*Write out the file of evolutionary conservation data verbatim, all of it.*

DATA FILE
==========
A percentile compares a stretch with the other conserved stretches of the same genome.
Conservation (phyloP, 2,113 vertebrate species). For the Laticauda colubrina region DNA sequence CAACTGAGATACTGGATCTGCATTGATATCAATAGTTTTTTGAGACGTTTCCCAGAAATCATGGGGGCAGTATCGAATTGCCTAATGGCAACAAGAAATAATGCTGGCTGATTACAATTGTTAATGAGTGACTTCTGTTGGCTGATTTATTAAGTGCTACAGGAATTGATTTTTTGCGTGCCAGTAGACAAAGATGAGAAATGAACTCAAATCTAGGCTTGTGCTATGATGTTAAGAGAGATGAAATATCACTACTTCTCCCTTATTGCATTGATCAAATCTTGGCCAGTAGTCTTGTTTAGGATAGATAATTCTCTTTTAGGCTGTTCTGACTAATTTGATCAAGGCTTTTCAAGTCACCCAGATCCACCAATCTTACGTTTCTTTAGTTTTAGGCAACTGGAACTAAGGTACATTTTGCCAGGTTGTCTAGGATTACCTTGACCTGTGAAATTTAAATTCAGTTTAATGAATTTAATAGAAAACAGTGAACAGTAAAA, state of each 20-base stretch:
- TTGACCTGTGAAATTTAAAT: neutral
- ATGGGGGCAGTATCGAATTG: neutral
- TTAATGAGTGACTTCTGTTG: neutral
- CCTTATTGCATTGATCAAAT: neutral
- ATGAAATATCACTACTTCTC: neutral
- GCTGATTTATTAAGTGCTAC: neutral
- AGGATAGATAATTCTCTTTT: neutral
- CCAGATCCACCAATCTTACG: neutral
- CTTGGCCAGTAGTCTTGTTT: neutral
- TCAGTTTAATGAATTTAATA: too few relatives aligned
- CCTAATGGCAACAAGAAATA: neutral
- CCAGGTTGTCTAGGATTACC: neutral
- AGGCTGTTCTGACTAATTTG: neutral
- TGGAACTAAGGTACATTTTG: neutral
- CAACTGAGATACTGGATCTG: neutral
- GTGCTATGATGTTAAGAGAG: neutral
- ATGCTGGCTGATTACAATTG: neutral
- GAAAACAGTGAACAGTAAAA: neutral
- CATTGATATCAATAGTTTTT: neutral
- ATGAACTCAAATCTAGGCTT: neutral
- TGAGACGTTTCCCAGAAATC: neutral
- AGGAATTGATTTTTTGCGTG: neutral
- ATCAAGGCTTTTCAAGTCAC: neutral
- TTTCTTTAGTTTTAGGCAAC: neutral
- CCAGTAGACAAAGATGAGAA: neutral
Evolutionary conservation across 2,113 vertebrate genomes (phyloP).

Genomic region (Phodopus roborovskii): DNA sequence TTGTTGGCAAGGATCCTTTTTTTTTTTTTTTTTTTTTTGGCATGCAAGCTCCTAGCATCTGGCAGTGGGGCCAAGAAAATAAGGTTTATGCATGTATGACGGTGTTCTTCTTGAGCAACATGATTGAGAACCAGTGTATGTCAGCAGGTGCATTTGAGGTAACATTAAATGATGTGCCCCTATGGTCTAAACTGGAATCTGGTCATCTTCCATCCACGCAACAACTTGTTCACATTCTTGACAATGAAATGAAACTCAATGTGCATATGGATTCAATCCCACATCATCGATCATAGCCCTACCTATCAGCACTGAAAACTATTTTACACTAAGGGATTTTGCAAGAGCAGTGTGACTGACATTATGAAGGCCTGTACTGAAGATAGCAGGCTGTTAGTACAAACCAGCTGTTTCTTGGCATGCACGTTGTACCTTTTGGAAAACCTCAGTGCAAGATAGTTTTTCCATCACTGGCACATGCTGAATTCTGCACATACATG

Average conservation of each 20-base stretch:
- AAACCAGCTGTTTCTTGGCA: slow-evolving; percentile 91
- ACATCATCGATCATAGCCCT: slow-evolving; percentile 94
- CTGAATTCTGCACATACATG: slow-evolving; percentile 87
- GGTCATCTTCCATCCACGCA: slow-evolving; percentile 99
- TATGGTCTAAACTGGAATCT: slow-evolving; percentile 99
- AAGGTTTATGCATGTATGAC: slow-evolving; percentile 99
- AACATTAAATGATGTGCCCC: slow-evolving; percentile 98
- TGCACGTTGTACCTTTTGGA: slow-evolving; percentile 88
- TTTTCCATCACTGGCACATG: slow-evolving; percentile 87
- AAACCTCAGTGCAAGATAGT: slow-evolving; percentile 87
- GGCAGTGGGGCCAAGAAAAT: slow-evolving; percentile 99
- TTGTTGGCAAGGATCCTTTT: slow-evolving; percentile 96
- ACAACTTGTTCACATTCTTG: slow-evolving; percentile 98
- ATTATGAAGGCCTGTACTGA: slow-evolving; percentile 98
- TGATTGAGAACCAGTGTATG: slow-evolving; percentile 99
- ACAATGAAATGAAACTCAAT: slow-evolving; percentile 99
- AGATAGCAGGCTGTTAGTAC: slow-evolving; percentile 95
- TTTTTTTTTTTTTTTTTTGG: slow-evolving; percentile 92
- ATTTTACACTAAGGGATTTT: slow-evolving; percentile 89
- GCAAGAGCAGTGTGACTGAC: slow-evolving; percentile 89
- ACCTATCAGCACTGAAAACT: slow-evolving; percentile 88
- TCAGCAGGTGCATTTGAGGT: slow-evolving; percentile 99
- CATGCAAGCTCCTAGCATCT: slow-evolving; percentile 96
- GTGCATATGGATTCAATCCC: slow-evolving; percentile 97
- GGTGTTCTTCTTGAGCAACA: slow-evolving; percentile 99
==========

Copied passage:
A percentile compares a stretch with the other conserved stretches of the same genome.
Conservation (phyloP, 2,113 vertebrate species). For the Laticauda colubrina region DNA sequence CAACTGAGATACTGGATCTGCATTGATATCAATAGTTTTTTGAGACGTTTCCCAGAAATCATGGGGGCAGTATCGAATTGCCTAATGGCAACAAGAAATAATGCTGGCTGATTACAATTGTTAATGAGTGACTTCTGTTGGCTGATTTATTAAGTGCTACAGGAATTGATTTTTTGCGTGCCAGTAGACAAAGATGAGAAATGAACTCAAATCTAGGCTTGTGCTATGATGTTAAGAGAGATGAAATATCACTACTTCTCCCTTATTGCATTGATCAAATCTTGGCCAGTAGTCTTGTTTAGGATAGATAATTCTCTTTTAGGCTGTTCTGACTAATTTGATCAAGGCTTTTCAAGTCACCCAGATCCACCAATCTTACGTTTCTTTAGTTTTAGGCAACTGGAACTAAGGTACATTTTGCCAGGTTGTCTAGGATTACCTTGACCTGTGAAATTTAAATTCAGTTTAATGAATTTAATAGAAAACAGTGAACAGTAAAA, state of each 20-base stretch:
- TTGACCTGTGAAATTTAAAT: neutral
- ATGGGGGCAGTATCGAATTG: neutral
- TTAATGAGTGACTTCTGTTG: neutral
- CCTTATTGCATTGATCAAAT: neutral
- ATGAAATATCACTACTTCTC: neutral
- GCTGATTTATTAAGTGCTAC: neutral
- AGGATAGATAATTCTCTTTT: neutral
- CCAGATCCACCAATCTTACG: neutral
- CTTGGCCAGTAGTCTTGTTT: neutral
- TCAGTTTAATGAATTTAATA: too few relatives aligned
- CCTAATGGCAACAAGAAATA: neutral
- CCAGGTTGTCTAGGATTACC: neutral
- AGGCTGTTCTGACTAATTTG: neutral
- TGGAACTAAGGTACATTTTG: neutral
- CAACTGAGATACTGGATCTG: neutral
- GTGCTATGATGTTAAGAGAG: neutral
- ATGCTGGCTGATTACAATTG: neutral
- GAAAACAGTGAACAGTAAAA: neutral
- CATTGATATCAATAGTTTTT: neutral
- ATGAACTCAAATCTAGGCTT: neutral
- TGAGACGTTTCCCAGAAATC: neutral
- AGGAATTGATTTTTTGCGTG: neutral
- ATCAAGGCTTTTCAAGTCAC: neutral
- TTTCTTTAGTTTTAGGCAAC: neutral
- CCAGTAGACAAAGATGAGAA: neutral
Evolutionary conservation across 2,113 vertebrate genomes (phyloP).

Genomic region (Phodopus roborovskii): DNA sequence TTGTTGGCAAGGATCCTTTTTTTTTTTTTTTTTTTTTTGGCATGCAAGCTCCTAGCATCTGGCAGTGGGGCCAAGAAAATAAGGTTTATGCATGTATGACGGTGTTCTTCTTGAGCAACATGATTGAGAACCAGTGTATGTCAGCAGGTGCATTTGAGGTAACATTAAATGATGTGCCCCTATGGTCTAAACTGGAATCTGGTCATCTTCCATCCACGCAACAACTTGTTCACATTCTTGACAATGAAATGAAACTCAATGTGCATATGGATTCAATCCCACATCATCGATCATAGCCCTACCTATCAGCACTGAAAACTATTTTACACTAAGGGATTTTGCAAGAGCAGTGTGACTGACATTATGAAGGCCTGTACTGAAGATAGCAGGCTGTTAGTACAAACCAGCTGTTTCTTGGCATGCACGTTGTACCTTTTGGAAAACCTCAGTGCAAGATAGTTTTTCCATCACTGGCACATGCTGAATTCTGCACATACATG

Average conservation of each 20-base stretch:
- AAACCAGCTGTTTCTTGGCA: slow-evolving; percentile 91
- ACATCATCGATCATAGCCCT: slow-evolving; percentile 94
- CTGAATTCTGCACATACATG: slow-evolving; percentile 87
- GGTCATCTTCCATCCACGCA: slow-evolving; percentile 99
- TATGGTCTAAACTGGAATCT: slow-evolving; percentile 99
- AAGGTTTATGCATGTATGAC: slow-evolving; percentile 99
- AACATTAAATGATGTGCCCC: slow-evolving; percentile 98
- TGCACGTTGTACCTTTTGGA: slow-evolving; percentile 88
- TTTTCCATCACTGGCACATG: slow-evolving; percentile 87
- AAACCTCAGTGCAAGATAGT: slow-evolving; percentile 87
- GGCAGTGGGGCCAAGAAAAT: slow-evolving; percentile 99
- TTGTTGGCAAGGATCCTTTT: slow-evolving; percentile 96
- ACAACTTGTTCACATTCTTG: slow-evolving; percentile 98
- ATTATGAAGGCCTGTACTGA: slow-evolving; percentile 98
- TGATTGAGAACCAGTGTATG: slow-evolving; percentile 99
- ACAATGAAATGAAACTCAAT: slow-evolving; percentile 99
- AGATAGCAGGCTGTTAGTAC: slow-evolving; percentile 95
- TTTTTTTTTTTTTTTTTTGG: slow-evolving; percentile 92
- ATTTTACACTAAGGGATTTT: slow-evolving; percentile 89
- GCAAGAGCAGTGTGACTGAC: slow-evolving; percentile 89
- ACCTATCAGCACTGAAAACT: slow-evolving; percentile 88
- TCAGCAGGTGCATTTGAGGT: slow-evolving; percentile 99
- CATGCAAGCTCCTAGCATCT: slow-evolving; percentile 96
- GTGCATATGGATTCAATCCC: slow-evolving; percentile 97
- GGTGTTCTTCTTGAGCAACA: slow-evolving; percentile 99